Developing compact subwoofers
Graduate Engineer Martin Jung is Senior Acoustic Engineer at Adam Hall. He spoke with PRODUCTION PARTNER about the development process and system performance in the subwoofer sector.
Martin, LD Systems offers systems at smaller prices, but big is the term that you would normally attribute to bass. How do you go about achieving powerful bass reproduction?
Martin Jung: When developing cost-sensitive products, every detail has to be carefully optimised. The components used must be optimised to work well together. For each application, it is also necessary to strike the most suitable compromises in terms of enclosure size, output and frequency range. For example, with active bass systems it is important to match the minimum impedance, voice coil size and capacity of the chassis in the enclosure with the power amplifier in order to achieve optimum performance and operational safety. The enclosure must be constructed as rigidly as possible. If, for cost reasons, you can only use a few struts, then naturally these must be positioned optimally. In ventilated subwoofers, the bass reflex ports should not distort even at high levels. At the same time, heat must be dissipated from inside the enclosure. This can be achieved by the appropriate sizing, placement and design of the ports. By considering all of these factors, we at LD Systems are able to deliver extremely solid bass reproduction.
In recent years, which technical developments have made it easier for the R&D department to create powerful subwoofers?
Martin Jung: The introduction of numerical simulation (BEM/FEM) into the development process has significantly improved the quality of the speaker chassis and enclosures. This makes it possible to achieve better results with a given material and to optimise the components in the disciplines of electrodynamics, acoustics, mechanics, thermals and fluid mechanics. The worldwide prevalence of measurement technology (Klippel/WinMF) and the corresponding know-how in the area of development and quality assurance have led to a reduction of non-linear distortion and an improvement in chassis consistency. Improved amplifiers and optimised power supplies with PFC have increased enormously the power available for bass reproduction. The chassis suppliers have also improved the capacity of the chassis accordingly through the use of heat-resistant materials and adhesives, optimised ventilation and extended cone travel capacity.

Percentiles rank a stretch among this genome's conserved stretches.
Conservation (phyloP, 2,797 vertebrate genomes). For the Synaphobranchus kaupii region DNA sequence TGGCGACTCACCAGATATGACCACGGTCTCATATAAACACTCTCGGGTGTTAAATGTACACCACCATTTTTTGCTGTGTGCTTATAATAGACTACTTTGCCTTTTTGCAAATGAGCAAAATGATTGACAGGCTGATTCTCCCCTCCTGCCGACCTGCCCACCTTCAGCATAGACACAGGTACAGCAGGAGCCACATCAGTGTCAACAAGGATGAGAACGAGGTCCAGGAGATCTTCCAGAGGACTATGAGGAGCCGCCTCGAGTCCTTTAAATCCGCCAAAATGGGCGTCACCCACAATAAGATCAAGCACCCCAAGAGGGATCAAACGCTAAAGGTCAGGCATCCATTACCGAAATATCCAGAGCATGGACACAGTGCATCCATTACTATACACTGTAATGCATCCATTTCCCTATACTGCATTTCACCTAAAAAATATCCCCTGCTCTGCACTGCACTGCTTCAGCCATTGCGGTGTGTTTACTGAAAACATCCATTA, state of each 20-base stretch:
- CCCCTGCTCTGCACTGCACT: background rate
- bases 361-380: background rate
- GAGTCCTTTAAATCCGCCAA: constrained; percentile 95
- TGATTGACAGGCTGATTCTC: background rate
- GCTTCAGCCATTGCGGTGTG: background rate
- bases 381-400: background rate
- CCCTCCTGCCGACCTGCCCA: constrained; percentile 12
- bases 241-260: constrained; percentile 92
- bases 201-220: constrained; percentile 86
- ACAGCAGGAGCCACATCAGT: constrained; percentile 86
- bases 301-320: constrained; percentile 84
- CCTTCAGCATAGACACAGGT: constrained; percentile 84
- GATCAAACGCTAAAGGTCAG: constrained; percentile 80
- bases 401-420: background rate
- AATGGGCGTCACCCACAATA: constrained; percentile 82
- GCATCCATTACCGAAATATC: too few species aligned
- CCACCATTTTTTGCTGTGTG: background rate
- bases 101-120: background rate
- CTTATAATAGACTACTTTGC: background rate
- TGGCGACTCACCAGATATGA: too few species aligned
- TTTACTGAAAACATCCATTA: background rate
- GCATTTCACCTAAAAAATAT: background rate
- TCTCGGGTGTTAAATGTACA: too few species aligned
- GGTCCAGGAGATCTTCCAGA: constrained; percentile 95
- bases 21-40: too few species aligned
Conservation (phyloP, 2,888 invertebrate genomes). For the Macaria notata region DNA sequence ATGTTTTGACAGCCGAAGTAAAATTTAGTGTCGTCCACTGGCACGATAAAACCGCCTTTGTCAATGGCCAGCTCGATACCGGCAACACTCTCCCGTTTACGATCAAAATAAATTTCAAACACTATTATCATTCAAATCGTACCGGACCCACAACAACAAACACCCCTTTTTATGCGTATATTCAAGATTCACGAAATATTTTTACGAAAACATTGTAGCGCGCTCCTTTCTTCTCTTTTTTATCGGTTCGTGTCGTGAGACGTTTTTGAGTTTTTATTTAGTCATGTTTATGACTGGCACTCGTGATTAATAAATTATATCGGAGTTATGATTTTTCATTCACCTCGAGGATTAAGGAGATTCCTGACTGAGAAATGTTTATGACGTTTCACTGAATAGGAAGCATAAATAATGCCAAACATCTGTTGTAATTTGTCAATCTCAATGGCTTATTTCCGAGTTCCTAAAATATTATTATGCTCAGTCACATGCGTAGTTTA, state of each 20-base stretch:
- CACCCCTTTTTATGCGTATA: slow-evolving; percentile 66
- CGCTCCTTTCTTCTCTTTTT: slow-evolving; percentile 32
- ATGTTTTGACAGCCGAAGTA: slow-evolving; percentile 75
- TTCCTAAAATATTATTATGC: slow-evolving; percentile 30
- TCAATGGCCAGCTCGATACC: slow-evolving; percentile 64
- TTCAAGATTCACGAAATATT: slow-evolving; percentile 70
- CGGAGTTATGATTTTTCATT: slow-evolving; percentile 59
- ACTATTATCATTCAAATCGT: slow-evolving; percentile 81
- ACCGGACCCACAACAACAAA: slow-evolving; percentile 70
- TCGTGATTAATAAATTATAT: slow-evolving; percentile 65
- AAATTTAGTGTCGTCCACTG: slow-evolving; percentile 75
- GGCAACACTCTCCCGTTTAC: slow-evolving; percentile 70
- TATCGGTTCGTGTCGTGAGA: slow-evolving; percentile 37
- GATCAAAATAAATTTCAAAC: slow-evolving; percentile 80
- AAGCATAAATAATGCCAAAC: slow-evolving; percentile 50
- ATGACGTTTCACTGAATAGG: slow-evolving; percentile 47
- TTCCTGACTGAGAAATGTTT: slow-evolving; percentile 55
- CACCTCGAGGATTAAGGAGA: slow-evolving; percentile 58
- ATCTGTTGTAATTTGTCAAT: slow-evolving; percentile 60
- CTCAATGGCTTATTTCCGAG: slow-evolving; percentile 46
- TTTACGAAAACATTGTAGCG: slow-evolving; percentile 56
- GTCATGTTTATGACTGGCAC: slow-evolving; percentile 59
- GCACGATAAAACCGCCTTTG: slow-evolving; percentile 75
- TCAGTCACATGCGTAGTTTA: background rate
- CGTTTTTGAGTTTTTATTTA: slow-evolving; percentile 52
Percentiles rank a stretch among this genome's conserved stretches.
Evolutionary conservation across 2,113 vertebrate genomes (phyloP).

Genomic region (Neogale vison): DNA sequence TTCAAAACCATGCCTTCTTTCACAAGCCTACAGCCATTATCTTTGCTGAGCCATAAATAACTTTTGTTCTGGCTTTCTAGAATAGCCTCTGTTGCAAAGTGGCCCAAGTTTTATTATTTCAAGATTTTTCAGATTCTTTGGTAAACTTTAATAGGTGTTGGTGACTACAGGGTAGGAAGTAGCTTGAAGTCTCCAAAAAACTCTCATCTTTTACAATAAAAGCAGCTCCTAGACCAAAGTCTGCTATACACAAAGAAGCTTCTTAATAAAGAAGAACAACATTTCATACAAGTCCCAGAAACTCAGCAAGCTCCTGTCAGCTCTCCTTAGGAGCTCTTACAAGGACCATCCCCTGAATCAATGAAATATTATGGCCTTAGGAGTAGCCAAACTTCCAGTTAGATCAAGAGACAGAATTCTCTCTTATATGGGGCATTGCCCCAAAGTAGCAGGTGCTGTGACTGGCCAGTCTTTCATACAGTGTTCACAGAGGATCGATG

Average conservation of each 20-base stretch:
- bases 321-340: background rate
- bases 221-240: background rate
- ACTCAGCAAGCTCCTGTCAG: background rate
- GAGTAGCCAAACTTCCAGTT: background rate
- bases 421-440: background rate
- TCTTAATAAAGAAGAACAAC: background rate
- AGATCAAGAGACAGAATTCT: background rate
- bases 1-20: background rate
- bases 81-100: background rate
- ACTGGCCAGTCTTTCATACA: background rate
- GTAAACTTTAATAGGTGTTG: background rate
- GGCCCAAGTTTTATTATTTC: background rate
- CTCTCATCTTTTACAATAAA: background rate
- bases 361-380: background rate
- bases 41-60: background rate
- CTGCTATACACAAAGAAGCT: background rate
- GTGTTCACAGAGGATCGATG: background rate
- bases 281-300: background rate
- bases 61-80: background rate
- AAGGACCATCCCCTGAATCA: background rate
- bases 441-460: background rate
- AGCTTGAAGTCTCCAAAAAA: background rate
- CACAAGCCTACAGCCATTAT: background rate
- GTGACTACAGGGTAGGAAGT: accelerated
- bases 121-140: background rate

To what extent can you as a developer influence the design and production of the chassis itself, and how does this affect performance?
Martin Jung: Chassis development is generally done in consultation with the chassis supplier. During of the development process, the drive factor/BL, minimum impedance, maximum load capacity, necessary linear diaphragm stroke and parts of the TSPs of the chassis are defined. With the available budget we can thus optimise and ensure efficiency and performance under any operating condition.
What approach would you recommend to someone wanting to compare subwoofers before choosing one?
Martin Jung: When comparing subwoofers, it is important to listen to them at exactly the same volume level and to correctly couple the bass acoustically to the mid or high-frequency speakers. The switchover process should be carried out immediately, and in order to remove any room influences, the comparison should ideally take place outdoors. When making a listening comparison, it makes sense to first listen to the bass at a medium volume level in order to perceive any tonal differences. The response in the upper limit area should then be compared with a variety of signals. In addition, the tests in PRODUCTION PARTNER provide a good technical reference point in order to gain an overview of the performance of the systems.
Handling, flexibility, durability and portability are of course also aspects to which we attach great importance, and which we optimise with extensive effort during the development process.
Graduate Engineer Martin Jung is Senior Acoustic Engineer at Adam Hall